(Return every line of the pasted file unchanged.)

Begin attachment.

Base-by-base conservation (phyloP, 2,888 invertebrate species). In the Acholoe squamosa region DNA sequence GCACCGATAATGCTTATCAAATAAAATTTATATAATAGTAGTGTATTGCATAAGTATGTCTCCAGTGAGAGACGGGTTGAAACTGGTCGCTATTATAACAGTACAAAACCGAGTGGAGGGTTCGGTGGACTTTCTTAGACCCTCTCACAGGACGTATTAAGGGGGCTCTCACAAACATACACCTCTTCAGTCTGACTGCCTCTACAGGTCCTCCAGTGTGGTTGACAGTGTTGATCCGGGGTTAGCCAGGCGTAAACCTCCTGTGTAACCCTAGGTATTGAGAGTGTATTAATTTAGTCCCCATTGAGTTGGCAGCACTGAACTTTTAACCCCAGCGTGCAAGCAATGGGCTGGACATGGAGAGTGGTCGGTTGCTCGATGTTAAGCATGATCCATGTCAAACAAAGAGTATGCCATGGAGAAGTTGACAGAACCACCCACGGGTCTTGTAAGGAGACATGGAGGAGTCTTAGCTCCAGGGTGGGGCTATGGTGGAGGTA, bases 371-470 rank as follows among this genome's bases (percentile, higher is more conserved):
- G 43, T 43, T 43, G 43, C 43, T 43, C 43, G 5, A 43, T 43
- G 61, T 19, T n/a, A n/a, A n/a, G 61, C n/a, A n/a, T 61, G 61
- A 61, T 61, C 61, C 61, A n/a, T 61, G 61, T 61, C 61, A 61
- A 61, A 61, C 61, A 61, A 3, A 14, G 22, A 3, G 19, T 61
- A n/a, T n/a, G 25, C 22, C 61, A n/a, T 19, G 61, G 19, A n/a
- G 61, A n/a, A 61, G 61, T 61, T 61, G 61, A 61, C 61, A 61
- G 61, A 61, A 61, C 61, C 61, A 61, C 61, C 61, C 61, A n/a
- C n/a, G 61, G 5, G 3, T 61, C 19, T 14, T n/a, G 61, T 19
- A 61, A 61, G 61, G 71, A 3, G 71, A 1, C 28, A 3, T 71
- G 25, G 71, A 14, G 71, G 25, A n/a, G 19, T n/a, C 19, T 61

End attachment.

Base-by-base conservation (phyloP, 2,888 invertebrate species). In the Acholoe squamosa region DNA sequence GCACCGATAATGCTTATCAAATAAAATTTATATAATAGTAGTGTATTGCATAAGTATGTCTCCAGTGAGAGACGGGTTGAAACTGGTCGCTATTATAACAGTACAAAACCGAGTGGAGGGTTCGGTGGACTTTCTTAGACCCTCTCACAGGACGTATTAAGGGGGCTCTCACAAACATACACCTCTTCAGTCTGACTGCCTCTACAGGTCCTCCAGTGTGGTTGACAGTGTTGATCCGGGGTTAGCCAGGCGTAAACCTCCTGTGTAACCCTAGGTATTGAGAGTGTATTAATTTAGTCCCCATTGAGTTGGCAGCACTGAACTTTTAACCCCAGCGTGCAAGCAATGGGCTGGACATGGAGAGTGGTCGGTTGCTCGATGTTAAGCATGATCCATGTCAAACAAAGAGTATGCCATGGAGAAGTTGACAGAACCACCCACGGGTCTTGTAAGGAGACATGGAGGAGTCTTAGCTCCAGGGTGGGGCTATGGTGGAGGTA, bases 371-470 rank as follows among this genome's bases (percentile, higher is more conserved):
- G 43, T 43, T 43, G 43, C 43, T 43, C 43, G 5, A 43, T 43
- G 61, T 19, T n/a, A n/a, A n/a, G 61, C n/a, A n/a, T 61, G 61
- A 61, T 61, C 61, C 61, A n/a, T 61, G 61, T 61, C 61, A 61
- A 61, A 61, C 61, A 61, A 3, A 14, G 22, A 3, G 19, T 61
- A n/a, T n/a, G 25, C 22, C 61, A n/a, T 19, G 61, G 19, A n/a
- G 61, A n/a, A 61, G 61, T 61, T 61, G 61, A 61, C 61, A 61
- G 61, A 61, A 61, C 61, C 61, A 61, C 61, C 61, C 61, A n/a
- C n/a, G 61, G 5, G 3, T 61, C 19, T 14, T n/a, G 61, T 19
- A 61, A 61, G 61, G 71, A 3, G 71, A 1, C 28, A 3, T 71
- G 25, G 71, A 14, G 71, G 25, A n/a, G 19, T n/a, C 19, T 61